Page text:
The reef aquarium hobby sure is moving very fast in a lot of new and interesting directions. Yesterday we discussed the advancement of automatic aquarium water testing, something which we could have wish-listed five, ten or even twenty years ago.
However one aquarium automation that would have been a little more difficult to foresee or imagine is the advent of aquarium roll filters. We’ve used a form of felt or filter socks to remove unwanted and waste particles for over a hundred years, when someone first stuffed cotton floss into an air driven filter.
Mechanical filtration hasn’t fundamentally changed in all that time, we still basically stick filter material in by hand, and remove it by hand, usually long after it has become clogged. As with many of the new products shaping the future of the reef aquarium hobby, this new generation of filter rolls automates the process of using and replacing physical filtration media.
The potential for roll filters really grabbed our attention at InterZoo 2010 where we saw the first consumer grade mechanical filter roll by Genesis called the Evo3 Titanium. While huge, expensive and intended primarily for use in ponds, we saw a glimpse of the future of what could be possible if the technology improved.
Apparently D-D The Aquarium Solution did too because they worked together with Genesis to develop and release the ‘flat pack’ PowerRoll aquarium filter in 2012. This was essentially a miniaturized version of the Evo3 which cost ‘only’ $1,000, and it was a valiant effort, however the unfamiliarity with the concept, high price and reliance on gravity driven turning wheels didn’t quite deliver on the promise of filter rolls.
We’d have to wait an additional two more years for InterZoo 2014 to witness the Thieling Rollermat, the first truly consumer grade filter roll designed for the average home aquarium. Priced at a very reasonable $400 and powered with a motor to turn the spool of filter rolls, the Thieling made this concept much more accessible and approachable than anything before it.
Despite having been available for more than three years, this is the point at which I confess that I’ve never even used one! Despite being such a fan of the concept, you really have to have the space and the right kind of sump to implement one of these. This is still a very reasonable device, but much in the same way our Wet-Dry trickle filter sumps became modified to readily accept protein skimmers, our current generation of Berlin Style sumps will need some modifications to truly be compatible with products like the RollerMat.
Or . . . we can examine a fork in this roadmap to see two more directions that filter rolls are going. On the one hand, killer new expandable filter rolls like the Klir Filter are easily adjusted in the X and Y dimension to try and fit into the existing framework of our berlin style reef aquarium sumps. Priced at $249 the Klir Filter, with wide distribution from CoralVue, is very likely to be the first filter roll device that many reefers use, especially in North America.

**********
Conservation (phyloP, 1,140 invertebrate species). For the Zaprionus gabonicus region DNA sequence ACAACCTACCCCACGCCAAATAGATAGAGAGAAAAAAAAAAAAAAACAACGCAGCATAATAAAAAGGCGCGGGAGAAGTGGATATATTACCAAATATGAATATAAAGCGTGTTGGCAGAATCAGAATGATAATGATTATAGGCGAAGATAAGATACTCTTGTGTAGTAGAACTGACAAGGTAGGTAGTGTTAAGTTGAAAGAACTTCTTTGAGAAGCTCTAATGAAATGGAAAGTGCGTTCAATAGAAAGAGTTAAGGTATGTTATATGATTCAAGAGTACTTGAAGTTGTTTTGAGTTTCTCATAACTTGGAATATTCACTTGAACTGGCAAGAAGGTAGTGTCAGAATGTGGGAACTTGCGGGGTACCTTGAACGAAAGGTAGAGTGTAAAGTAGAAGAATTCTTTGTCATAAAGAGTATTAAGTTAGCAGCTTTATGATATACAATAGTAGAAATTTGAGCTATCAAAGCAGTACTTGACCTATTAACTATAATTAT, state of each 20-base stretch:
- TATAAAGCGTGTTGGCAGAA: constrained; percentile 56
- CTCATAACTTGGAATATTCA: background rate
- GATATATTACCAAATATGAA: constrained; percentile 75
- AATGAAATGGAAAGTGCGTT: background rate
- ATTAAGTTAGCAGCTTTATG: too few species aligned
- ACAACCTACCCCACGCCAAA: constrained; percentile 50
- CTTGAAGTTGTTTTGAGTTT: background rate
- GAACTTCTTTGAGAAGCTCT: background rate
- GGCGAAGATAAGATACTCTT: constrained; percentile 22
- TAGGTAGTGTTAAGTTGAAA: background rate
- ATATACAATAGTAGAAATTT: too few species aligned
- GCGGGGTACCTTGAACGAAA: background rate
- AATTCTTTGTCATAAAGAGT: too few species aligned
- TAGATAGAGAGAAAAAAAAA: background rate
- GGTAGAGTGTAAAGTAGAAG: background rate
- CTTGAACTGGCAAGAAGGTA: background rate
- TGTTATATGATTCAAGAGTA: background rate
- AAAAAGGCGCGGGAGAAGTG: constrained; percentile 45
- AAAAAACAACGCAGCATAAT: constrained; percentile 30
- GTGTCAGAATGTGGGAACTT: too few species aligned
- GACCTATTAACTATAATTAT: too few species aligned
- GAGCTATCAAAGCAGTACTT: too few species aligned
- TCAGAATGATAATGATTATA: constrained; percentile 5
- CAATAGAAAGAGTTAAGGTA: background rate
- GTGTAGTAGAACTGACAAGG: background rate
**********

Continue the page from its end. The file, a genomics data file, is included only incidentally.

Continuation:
On the completely opposite end of the spectrum, custom and bespoke high performance sumps from the likes of Royal Exclusiv are building new ‘Fleece Filter’ sump designs with a powered filter roll built right in. Even German company HP Aquaristik has built a beefy filter roll that is designed to function as a sort standalone pre-chamber to the reef aquarium sump.
There’s one more dark horse contender in the filter roll space that we wrote about earlier in the year, but haven’t really heard much from since. The British company ClariSea teased us with two very radical designs for an aquarium roll filter which have a unique drop-in function with a very minimal footprint. The ClariSea comes in two sizes priced starting at £239 (~$318) and while it doesn’t have the modularity of the Klir Filter, perhaps its unique form factor will render it adaptable to our current reef sumps.
We are just barely beginning to scratch the surface of what will be possible with roll filters, and the thought of immediate nutrient export from the aquarium before it has a chance to breakdown and pollute the water is incredibly exciting. While we only have a small handful of tangible products to choose from, our past 7 years of covering the progress of filter rolls for the aquarium hobby guarantees that we’ll be seeing and reporting on a lot more devices like this in the near future.
Join us tomorrow as we dive into part three of our look at the next category shaping the reef aquarium hobby, dosing pumps. And if you haven’t seen it already, definitely give a read to our opening article about the new wave of Alkalinity monitors for reef tanks.